Since Redux reducer does not fold a set of value, but applies an action to a state and always returns the same shape (State -> Action -> State) - it should be called applicator or applier.
But, since we have to always return the same shape of the state, and not just smth completely unrelated - we'd make much more sense calling Redux state applicators - changers, transformers or mutators.
And, it has indeed become commonplace to use terms like 'mutate the state' and 'state mutator'.

But Redux sounds just so much cooler, than Applux or Mutux :)

2
  • 5
    What a wonderful answer. Thanks for this. Reducer isn't an accurate name - but as you said - Applux, Mutux would sound horrible. Appropriate naming convention and marketing don't go together, I guess! Feb 3, 2022 at 9:32
  • 1
    Can we downvote the Redux documentation? I've spent at least 15 minutes researching this because the name didn't make prima facie sense. Sep 1, 2022 at 14:08
7

I'm under the impression that a reducer in Redux is responsible for modifying state. An example reducer:

const count = function(state, action) {
    if (action.type == 'INCREMENT') {
        return state + 1;
    } else if (action.type == 'DECREMENT') {
        return state - 1;
    } else {
        return state;
    }
}

... I don't see how this is a function that would be passed to reduce. How is that data being reduced to a single value? If this is a function you would pass to reduce then state would be the callback and action would be the initial value.

// count function from your question
const count = function (state, action) {
    if (action.type == 'INCREMENT') {
        return state + 1;
    } else if (action.type == 'DECREMENT') {
        return state - 1;
    } else {
        return state;
    }
}

// an array of actions
const actions =
  [ { type: 'INCREMENT' }
  , { type: 'INCREMENT' }
  , { type: 'INCREMENT' }
  , { type: 'INCREMENT' }
  , { type: 'DECREMENT' }
  ]

// initial state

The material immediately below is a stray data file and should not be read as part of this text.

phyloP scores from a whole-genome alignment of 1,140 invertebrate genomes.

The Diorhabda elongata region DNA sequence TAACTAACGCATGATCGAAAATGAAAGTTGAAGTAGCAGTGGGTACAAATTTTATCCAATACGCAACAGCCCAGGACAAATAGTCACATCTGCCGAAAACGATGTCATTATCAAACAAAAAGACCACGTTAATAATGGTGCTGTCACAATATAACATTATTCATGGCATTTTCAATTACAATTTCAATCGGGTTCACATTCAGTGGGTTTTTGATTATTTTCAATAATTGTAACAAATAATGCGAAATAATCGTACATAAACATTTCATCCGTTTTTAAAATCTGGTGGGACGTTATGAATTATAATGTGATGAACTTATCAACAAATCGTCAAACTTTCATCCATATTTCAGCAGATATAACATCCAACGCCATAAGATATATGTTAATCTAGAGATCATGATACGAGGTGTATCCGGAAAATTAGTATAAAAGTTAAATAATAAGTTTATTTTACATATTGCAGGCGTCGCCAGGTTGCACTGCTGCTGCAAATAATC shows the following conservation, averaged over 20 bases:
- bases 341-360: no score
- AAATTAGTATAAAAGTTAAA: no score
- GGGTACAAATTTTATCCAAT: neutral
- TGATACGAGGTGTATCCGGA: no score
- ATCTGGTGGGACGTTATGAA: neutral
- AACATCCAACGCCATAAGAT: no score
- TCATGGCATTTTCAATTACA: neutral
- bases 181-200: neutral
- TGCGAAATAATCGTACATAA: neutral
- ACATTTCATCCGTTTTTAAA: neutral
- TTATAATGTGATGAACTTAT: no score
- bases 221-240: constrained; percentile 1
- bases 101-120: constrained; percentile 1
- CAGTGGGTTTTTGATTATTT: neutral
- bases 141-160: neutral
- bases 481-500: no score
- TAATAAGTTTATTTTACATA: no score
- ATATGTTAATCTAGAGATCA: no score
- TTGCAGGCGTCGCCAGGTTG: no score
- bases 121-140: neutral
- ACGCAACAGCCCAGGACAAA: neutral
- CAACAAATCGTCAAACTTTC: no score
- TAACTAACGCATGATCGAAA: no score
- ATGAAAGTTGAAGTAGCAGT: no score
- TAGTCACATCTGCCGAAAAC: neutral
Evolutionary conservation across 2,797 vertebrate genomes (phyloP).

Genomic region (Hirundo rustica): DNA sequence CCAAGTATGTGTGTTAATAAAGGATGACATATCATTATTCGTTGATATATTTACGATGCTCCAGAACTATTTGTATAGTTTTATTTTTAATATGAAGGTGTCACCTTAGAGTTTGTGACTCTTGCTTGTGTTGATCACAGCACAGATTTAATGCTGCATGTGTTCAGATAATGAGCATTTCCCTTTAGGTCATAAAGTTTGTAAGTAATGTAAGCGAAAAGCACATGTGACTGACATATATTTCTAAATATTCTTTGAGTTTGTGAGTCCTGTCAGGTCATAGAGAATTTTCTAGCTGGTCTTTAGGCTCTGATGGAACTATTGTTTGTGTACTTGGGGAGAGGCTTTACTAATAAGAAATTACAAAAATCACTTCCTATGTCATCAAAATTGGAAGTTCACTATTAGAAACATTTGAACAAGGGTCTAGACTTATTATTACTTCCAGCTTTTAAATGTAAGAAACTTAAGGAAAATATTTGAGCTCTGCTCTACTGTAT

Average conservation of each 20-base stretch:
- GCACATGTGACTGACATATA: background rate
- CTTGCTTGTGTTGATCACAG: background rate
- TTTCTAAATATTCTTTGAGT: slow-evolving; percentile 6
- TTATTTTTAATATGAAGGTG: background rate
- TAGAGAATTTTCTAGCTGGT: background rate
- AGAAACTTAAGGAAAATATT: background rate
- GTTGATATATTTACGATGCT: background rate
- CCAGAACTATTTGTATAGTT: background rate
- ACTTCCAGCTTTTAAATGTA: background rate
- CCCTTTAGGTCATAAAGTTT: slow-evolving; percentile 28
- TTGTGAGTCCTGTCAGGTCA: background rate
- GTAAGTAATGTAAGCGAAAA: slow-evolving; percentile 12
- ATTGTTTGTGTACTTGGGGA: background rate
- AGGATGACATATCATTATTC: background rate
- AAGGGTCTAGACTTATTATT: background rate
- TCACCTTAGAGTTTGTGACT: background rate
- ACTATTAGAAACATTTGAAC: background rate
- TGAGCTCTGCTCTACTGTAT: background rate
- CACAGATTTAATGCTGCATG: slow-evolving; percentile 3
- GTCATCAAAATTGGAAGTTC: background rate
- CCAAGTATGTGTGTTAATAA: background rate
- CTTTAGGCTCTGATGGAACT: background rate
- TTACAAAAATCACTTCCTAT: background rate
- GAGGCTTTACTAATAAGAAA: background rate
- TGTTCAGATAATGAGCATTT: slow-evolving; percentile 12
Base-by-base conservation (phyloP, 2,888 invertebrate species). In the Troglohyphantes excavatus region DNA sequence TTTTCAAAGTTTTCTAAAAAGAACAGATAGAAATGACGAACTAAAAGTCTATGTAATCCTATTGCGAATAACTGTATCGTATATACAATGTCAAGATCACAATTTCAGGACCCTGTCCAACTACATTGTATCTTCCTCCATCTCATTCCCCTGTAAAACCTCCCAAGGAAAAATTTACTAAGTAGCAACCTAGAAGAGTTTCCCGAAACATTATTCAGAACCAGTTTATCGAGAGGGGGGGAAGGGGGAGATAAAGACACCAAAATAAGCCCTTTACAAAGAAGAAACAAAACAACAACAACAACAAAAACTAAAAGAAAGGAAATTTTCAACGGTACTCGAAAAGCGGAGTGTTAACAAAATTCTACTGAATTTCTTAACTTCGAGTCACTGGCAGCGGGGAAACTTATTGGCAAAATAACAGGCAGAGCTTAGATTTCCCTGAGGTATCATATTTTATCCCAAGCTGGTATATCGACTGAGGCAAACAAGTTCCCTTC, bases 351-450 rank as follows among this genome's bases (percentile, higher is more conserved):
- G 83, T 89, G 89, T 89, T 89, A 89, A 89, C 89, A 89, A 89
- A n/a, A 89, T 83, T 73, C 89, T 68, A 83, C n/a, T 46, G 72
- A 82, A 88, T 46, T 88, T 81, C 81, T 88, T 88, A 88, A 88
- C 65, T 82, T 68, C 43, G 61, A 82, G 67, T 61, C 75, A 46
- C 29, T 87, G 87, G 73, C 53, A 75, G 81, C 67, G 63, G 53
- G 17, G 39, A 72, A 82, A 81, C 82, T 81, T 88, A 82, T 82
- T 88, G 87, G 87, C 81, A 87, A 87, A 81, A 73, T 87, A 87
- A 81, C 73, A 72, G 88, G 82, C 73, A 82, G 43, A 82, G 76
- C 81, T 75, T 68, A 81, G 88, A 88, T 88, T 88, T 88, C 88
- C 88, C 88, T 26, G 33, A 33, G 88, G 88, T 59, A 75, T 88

const init = 0
  
console.log(actions.reduce(count, init))
// 3 (final state)
// (INCREMENT 4 times, DECREMENT 1 time)

4

These answers are good but I think it's much simpler than you think. I'll admit that I had a similar confusion at first. The reduce method on Javascript arrays takes an accumulator and a callback function.

const arr = [1, 2, 3]
const sum = arr.reduce((accumulator, element) => {
  accumulator += element;
  return accumulator;
}); // sum equals 6 now

The reason it's called a reducer in redux is because it roughly has a similar structure.

const sum = arr.reduce((accumulator, element) => {  // accumulator is the initial state
  accumulator += element; // we do something to modify the initial state
  return accumulator;  // we return that and it becomes the new state
}); 

So every time we run a reducer we take something in, modify it, and return a copy of that same thing. On each iteration we're pointing to the same thing. Ok, yes, we have to make a copy in redux so as to not directly modify state, but symbolically every time we run it, it's kind of like the way reduce starts with an initial state in the example above of 1. Then we add 2 to our inital state and return 3. Now we run our 'reducer' again with an intial state of 3 and add 3 and we end up with 6.

3

It's called a reducer because it's the type of function you would pass to Array.prototype.reduce(reducer, ?initialValue)

Array.reduce

This is very similiar to what you would pass to Array.reduce as the callback (reducer). The important part being:

callback
  Function to execute on each value in the array, taking four arguments:
    previousValue